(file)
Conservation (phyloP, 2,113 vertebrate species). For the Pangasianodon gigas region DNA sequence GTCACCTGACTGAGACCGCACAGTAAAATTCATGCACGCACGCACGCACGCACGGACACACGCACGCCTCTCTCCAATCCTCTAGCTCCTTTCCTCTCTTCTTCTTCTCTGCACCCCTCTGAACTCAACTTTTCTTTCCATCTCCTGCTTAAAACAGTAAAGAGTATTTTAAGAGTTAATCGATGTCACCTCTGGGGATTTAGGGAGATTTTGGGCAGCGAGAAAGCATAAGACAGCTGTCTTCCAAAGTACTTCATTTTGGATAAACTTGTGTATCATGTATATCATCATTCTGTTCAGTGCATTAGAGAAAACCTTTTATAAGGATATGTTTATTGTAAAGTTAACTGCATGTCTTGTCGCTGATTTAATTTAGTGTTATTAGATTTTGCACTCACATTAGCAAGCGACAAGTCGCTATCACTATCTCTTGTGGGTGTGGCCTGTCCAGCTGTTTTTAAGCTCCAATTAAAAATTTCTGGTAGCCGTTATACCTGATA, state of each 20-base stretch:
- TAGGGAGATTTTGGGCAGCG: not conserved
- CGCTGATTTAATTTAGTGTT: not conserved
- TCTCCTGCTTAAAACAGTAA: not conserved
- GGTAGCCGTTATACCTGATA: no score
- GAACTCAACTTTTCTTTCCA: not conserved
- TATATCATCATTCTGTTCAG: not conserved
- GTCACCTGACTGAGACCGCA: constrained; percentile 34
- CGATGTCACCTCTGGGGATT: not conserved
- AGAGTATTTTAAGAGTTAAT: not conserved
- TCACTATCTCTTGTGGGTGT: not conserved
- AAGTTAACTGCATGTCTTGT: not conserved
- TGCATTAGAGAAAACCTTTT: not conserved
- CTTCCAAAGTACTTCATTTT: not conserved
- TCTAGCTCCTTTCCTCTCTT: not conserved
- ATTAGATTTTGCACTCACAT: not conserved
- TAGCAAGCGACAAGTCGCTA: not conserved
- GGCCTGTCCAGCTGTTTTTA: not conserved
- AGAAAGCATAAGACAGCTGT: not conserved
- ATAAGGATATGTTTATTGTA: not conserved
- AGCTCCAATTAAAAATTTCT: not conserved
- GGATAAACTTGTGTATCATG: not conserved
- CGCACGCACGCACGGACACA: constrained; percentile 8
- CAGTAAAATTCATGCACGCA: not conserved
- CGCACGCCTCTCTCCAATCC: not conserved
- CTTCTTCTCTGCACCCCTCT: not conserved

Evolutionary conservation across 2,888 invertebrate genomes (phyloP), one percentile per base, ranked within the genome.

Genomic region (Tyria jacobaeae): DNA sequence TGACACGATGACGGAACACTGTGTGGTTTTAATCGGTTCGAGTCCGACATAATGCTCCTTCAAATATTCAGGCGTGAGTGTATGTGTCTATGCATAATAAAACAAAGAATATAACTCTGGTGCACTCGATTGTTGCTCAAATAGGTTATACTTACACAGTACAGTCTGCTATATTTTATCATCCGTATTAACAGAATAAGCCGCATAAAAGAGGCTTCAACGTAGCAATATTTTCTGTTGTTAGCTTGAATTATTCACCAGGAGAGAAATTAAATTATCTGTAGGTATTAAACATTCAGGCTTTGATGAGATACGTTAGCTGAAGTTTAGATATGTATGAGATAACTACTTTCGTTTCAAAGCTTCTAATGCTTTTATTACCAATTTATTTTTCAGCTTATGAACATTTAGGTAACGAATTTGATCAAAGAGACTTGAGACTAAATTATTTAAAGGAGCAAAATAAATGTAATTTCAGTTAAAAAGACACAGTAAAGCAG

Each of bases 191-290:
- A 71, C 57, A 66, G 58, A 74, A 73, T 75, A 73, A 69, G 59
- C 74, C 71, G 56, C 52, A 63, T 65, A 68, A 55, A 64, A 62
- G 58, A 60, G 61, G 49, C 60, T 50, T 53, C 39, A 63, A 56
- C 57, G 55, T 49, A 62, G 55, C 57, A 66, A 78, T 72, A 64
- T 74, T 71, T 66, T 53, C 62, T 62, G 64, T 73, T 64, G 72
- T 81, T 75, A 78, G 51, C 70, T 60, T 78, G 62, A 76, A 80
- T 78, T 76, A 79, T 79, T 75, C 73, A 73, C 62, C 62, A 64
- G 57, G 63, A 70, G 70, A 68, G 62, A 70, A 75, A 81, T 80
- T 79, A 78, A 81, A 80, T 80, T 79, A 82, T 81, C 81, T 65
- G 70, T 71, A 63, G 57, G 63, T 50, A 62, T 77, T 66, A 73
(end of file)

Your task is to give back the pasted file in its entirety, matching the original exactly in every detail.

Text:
Conservation (phyloP, 2,113 vertebrate species). For the Pangasianodon gigas region DNA sequence GTCACCTGACTGAGACCGCACAGTAAAATTCATGCACGCACGCACGCACGCACGGACACACGCACGCCTCTCTCCAATCCTCTAGCTCCTTTCCTCTCTTCTTCTTCTCTGCACCCCTCTGAACTCAACTTTTCTTTCCATCTCCTGCTTAAAACAGTAAAGAGTATTTTAAGAGTTAATCGATGTCACCTCTGGGGATTTAGGGAGATTTTGGGCAGCGAGAAAGCATAAGACAGCTGTCTTCCAAAGTACTTCATTTTGGATAAACTTGTGTATCATGTATATCATCATTCTGTTCAGTGCATTAGAGAAAACCTTTTATAAGGATATGTTTATTGTAAAGTTAACTGCATGTCTTGTCGCTGATTTAATTTAGTGTTATTAGATTTTGCACTCACATTAGCAAGCGACAAGTCGCTATCACTATCTCTTGTGGGTGTGGCCTGTCCAGCTGTTTTTAAGCTCCAATTAAAAATTTCTGGTAGCCGTTATACCTGATA, state of each 20-base stretch:
- TAGGGAGATTTTGGGCAGCG: not conserved
- CGCTGATTTAATTTAGTGTT: not conserved
- TCTCCTGCTTAAAACAGTAA: not conserved
- GGTAGCCGTTATACCTGATA: no score
- GAACTCAACTTTTCTTTCCA: not conserved
- TATATCATCATTCTGTTCAG: not conserved
- GTCACCTGACTGAGACCGCA: constrained; percentile 34
- CGATGTCACCTCTGGGGATT: not conserved
- AGAGTATTTTAAGAGTTAAT: not conserved
- TCACTATCTCTTGTGGGTGT: not conserved
- AAGTTAACTGCATGTCTTGT: not conserved
- TGCATTAGAGAAAACCTTTT: not conserved
- CTTCCAAAGTACTTCATTTT: not conserved
- TCTAGCTCCTTTCCTCTCTT: not conserved
- ATTAGATTTTGCACTCACAT: not conserved
- TAGCAAGCGACAAGTCGCTA: not conserved
- GGCCTGTCCAGCTGTTTTTA: not conserved
- AGAAAGCATAAGACAGCTGT: not conserved
- ATAAGGATATGTTTATTGTA: not conserved
- AGCTCCAATTAAAAATTTCT: not conserved
- GGATAAACTTGTGTATCATG: not conserved
- CGCACGCACGCACGGACACA: constrained; percentile 8
- CAGTAAAATTCATGCACGCA: not conserved
- CGCACGCCTCTCTCCAATCC: not conserved
- CTTCTTCTCTGCACCCCTCT: not conserved

Evolutionary conservation across 2,888 invertebrate genomes (phyloP), one percentile per base, ranked within the genome.

Genomic region (Tyria jacobaeae): DNA sequence TGACACGATGACGGAACACTGTGTGGTTTTAATCGGTTCGAGTCCGACATAATGCTCCTTCAAATATTCAGGCGTGAGTGTATGTGTCTATGCATAATAAAACAAAGAATATAACTCTGGTGCACTCGATTGTTGCTCAAATAGGTTATACTTACACAGTACAGTCTGCTATATTTTATCATCCGTATTAACAGAATAAGCCGCATAAAAGAGGCTTCAACGTAGCAATATTTTCTGTTGTTAGCTTGAATTATTCACCAGGAGAGAAATTAAATTATCTGTAGGTATTAAACATTCAGGCTTTGATGAGATACGTTAGCTGAAGTTTAGATATGTATGAGATAACTACTTTCGTTTCAAAGCTTCTAATGCTTTTATTACCAATTTATTTTTCAGCTTATGAACATTTAGGTAACGAATTTGATCAAAGAGACTTGAGACTAAATTATTTAAAGGAGCAAAATAAATGTAATTTCAGTTAAAAAGACACAGTAAAGCAG

Each of bases 191-290:
- A 71, C 57, A 66, G 58, A 74, A 73, T 75, A 73, A 69, G 59
- C 74, C 71, G 56, C 52, A 63, T 65, A 68, A 55, A 64, A 62
- G 58, A 60, G 61, G 49, C 60, T 50, T 53, C 39, A 63, A 56
- C 57, G 55, T 49, A 62, G 55, C 57, A 66, A 78, T 72, A 64
- T 74, T 71, T 66, T 53, C 62, T 62, G 64, T 73, T 64, G 72
- T 81, T 75, A 78, G 51, C 70, T 60, T 78, G 62, A 76, A 80
- T 78, T 76, A 79, T 79, T 75, C 73, A 73, C 62, C 62, A 64
- G 57, G 63, A 70, G 70, A 68, G 62, A 70, A 75, A 81, T 80
- T 79, A 78, A 81, A 80, T 80, T 79, A 82, T 81, C 81, T 65
- G 70, T 71, A 63, G 57, G 63, T 50, A 62, T 77, T 66, A 73